Hudson Planning Board discusses stormwater, landscaping at Intel redevelopment


Hudson Planning Board discusses stormwater, landscaping at Intel redevelopment
Hudson residents gathered to learn more about the civil aspects of the Intel redevelopment. (Photo/Caroline Gordon)

HUDSON – Residents had an opportunity to learn about a developer’s plans for stormwater management and other civil aspects at the Intel site redevelopment during a recent Planning Board meeting on Wednesday.

This past summer, Intel said that it planned to sell its 149-acre parcel at 75 Reed Road to Portman Industrial. Portman, in turn, plans to demolish the existing buildings and construct a 1,284,640-square-foot distribution warehouse. 

However, some residents voiced concerns, including Diane Bemis, who is the vice president of the Quail Run board of governors.

“I’m going to say first and foremost, we do not want this monstrosity in our backyard. We do not want to be exposed to the demolition, blasting and site prep for this project in general. We do not want to be exposed to any of the off-peak work hours of this project, during both demolition and construction,” she said. 

What was discussed for Intel redevelopment

This Planning Board meeting specifically addressed the civil aspects of the site, which include sewer and water, site grading, erosion control and other public utilities. 

Principal of Land Design Collaborative Michael Scott, who is leading the Intel redevelopment peer review team for town, said the team has examined stormwater management and landscaping for the project. 

Scott said the peer reviewers are spending the most time studying the project’s stormwater management.

“Overall, the plans are generally in conformance with what you need from a content and design standard criteria. Dimensionally, and in terms of grade, width, parking, landscaping, lighting and the methods they are using for stormwater analysis and design are all appropriate,” Scott said.

According to Scott, the stormwater system relies on existing stormwater facilities as well as new underground facilities. As part of the developer’s plans for the site, two of the large systems underneath the main part of the parking lot have been shifted to the east toward Marlborough Street.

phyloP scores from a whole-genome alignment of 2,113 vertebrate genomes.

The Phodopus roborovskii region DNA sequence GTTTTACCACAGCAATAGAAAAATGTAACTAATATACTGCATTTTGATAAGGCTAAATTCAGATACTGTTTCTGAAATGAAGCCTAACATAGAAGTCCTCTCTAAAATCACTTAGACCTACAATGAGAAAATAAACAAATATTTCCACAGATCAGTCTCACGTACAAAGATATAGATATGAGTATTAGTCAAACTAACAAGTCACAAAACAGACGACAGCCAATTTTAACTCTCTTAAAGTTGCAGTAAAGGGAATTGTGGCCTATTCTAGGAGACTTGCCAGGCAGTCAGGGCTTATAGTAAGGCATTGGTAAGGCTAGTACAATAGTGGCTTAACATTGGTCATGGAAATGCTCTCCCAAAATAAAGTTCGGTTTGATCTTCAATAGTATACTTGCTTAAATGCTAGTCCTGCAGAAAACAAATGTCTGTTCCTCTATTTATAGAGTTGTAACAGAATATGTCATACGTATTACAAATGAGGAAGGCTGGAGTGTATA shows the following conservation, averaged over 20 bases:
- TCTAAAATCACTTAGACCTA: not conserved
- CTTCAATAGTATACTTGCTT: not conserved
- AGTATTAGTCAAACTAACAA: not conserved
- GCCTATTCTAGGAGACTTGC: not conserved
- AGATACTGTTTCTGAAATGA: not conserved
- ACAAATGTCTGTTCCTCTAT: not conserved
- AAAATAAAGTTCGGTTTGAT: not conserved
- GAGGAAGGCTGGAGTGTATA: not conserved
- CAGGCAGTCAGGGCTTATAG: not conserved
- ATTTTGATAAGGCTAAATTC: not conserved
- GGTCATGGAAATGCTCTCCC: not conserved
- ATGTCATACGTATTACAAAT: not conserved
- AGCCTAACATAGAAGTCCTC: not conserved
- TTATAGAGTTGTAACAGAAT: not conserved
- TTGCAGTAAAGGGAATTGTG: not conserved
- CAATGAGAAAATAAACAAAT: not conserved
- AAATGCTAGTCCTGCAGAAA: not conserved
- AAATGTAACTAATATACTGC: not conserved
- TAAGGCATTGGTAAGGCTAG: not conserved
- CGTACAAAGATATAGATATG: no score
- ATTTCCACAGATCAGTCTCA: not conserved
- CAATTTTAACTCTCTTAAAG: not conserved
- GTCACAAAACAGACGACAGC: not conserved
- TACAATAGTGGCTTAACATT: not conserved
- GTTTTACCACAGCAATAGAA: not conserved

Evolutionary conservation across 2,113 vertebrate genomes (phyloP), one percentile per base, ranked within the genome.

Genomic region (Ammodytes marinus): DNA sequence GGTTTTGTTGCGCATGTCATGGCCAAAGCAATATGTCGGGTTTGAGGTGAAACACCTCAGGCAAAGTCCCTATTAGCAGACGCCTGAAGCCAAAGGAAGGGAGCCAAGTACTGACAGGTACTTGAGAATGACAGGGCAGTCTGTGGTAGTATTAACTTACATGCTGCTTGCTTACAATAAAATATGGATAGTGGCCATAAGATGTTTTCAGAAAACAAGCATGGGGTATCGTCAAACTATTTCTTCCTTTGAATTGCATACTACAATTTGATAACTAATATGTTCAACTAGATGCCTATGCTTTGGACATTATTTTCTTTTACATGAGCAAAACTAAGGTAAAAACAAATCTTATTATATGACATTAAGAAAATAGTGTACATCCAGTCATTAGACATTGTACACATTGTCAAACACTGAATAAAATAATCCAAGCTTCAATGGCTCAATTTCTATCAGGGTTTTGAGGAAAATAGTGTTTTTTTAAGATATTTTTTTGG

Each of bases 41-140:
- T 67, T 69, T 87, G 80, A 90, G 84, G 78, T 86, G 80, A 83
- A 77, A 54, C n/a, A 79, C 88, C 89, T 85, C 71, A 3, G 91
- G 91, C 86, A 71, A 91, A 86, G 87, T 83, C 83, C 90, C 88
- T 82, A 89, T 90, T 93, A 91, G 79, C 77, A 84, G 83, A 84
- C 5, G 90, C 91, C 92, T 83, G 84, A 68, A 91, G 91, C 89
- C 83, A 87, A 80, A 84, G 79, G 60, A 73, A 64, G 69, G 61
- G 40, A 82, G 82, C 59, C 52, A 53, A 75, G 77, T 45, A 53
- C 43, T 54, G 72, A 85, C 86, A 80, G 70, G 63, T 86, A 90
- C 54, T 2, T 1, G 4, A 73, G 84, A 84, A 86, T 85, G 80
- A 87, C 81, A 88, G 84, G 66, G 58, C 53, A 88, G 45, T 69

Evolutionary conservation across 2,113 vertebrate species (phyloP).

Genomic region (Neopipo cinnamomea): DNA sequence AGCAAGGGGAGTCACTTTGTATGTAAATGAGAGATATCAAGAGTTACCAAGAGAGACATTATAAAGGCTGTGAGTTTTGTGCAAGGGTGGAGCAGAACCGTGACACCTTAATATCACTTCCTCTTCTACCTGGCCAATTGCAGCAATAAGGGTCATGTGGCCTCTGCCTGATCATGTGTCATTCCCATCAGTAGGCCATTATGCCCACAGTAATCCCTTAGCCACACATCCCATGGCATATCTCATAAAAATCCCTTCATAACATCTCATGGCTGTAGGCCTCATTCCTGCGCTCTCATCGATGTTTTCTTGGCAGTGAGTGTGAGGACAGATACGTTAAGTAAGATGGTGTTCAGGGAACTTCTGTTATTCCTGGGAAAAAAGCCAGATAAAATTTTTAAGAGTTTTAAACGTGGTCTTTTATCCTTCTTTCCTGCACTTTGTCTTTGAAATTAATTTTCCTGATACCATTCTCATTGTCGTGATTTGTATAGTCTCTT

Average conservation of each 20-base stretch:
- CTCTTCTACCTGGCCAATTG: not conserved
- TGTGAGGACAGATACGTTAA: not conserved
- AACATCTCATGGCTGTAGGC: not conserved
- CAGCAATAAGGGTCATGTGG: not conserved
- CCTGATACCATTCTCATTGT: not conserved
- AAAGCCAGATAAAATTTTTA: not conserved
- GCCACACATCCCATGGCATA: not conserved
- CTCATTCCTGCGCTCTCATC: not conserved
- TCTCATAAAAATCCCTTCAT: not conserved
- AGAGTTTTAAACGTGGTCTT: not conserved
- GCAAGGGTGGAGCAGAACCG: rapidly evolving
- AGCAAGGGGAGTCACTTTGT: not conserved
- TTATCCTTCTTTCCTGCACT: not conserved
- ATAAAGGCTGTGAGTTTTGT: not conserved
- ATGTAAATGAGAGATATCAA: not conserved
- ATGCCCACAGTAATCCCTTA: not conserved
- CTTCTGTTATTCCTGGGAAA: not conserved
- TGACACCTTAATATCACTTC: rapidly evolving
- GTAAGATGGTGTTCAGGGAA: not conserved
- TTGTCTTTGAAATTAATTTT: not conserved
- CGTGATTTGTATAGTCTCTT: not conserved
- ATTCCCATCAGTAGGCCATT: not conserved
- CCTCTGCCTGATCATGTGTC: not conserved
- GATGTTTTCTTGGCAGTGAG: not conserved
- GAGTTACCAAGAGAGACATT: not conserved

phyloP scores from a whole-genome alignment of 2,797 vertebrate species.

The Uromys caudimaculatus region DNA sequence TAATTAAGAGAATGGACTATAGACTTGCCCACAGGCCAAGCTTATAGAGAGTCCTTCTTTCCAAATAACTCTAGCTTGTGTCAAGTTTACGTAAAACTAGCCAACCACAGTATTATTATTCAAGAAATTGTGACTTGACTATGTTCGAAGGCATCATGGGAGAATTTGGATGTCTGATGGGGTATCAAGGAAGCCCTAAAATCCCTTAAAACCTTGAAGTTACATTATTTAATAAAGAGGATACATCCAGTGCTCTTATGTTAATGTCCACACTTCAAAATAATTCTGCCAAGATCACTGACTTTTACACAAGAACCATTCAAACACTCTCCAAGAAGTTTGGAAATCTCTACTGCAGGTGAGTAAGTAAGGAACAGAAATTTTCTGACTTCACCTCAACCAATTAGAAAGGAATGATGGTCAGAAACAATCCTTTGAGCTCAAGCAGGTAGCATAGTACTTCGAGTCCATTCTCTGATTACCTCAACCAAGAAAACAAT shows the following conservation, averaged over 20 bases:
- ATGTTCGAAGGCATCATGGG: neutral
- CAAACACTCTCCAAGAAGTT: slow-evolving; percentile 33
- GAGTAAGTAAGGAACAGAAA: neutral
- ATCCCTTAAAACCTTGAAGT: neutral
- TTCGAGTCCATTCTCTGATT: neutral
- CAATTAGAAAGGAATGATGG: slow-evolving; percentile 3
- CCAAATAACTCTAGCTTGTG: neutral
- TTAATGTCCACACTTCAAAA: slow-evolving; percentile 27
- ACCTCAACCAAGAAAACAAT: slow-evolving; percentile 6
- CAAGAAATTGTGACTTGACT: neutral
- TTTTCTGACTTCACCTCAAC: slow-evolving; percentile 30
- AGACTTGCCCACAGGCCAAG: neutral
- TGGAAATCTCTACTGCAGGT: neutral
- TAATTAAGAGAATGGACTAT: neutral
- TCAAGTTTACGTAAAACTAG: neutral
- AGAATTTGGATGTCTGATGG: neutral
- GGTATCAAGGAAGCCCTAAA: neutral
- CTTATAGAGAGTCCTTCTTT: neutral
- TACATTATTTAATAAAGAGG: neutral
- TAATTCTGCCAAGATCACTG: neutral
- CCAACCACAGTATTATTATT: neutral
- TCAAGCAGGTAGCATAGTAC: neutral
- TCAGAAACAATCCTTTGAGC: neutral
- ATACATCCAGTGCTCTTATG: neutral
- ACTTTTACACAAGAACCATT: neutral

This week Scott said he examined one of the two primary stormwater outlet points, noting that it looks “well stabilized” with riprap, which helps secure against erosion.

However, he did not look at the other outlet point due to the overgrowth of bushes that blocks it. 

“We didn’t identify any concerns [with stormwater drainage] at that point,” he said. 

He said the peer review team has not studied the utilities for sewer, water and power because the town has departments, such as the Department of Public Works (DPW) and Hudson Light and Power, to study these aspects of the site. 

“Both [the DPW and Hudson Light and Power] are satisfied that this project demands less than what was previously allocated to this site,” Scott said. 

Residents voice concerns 

Resident Johan Daniel voiced concerns about the stormwater management of the site. 

“Westridge requests the auxiliary parking lot, proposed beyond the north end of the loop road, be graded to the northeast. In the proposed drawing the lot brings to the northwest, towards the property line with Westridge. This additional stormwater will exacerbate existing drainage problems from the Intel site into Westridge,” he said. 

“It just seems ridiculous that you are proposing this enormous site in between a childcare center and two retirement communities,” Director of Hudson Children’s Center Robin Shapiro said. “We are not opposed to a commercial property being sold by Intel, but we are opposed to this monstrosity that is going to not only disrupt Hudson Children’s Center, Quail Run [and] Westridge, [but] it is going to disrupt the whole town of Hudson.” 

According to Planning Board Chair Robert D’Amelio, the next public hearing for the proposed Intel redevelopment will concern traffic. The hearing will be held on Nov. 15.


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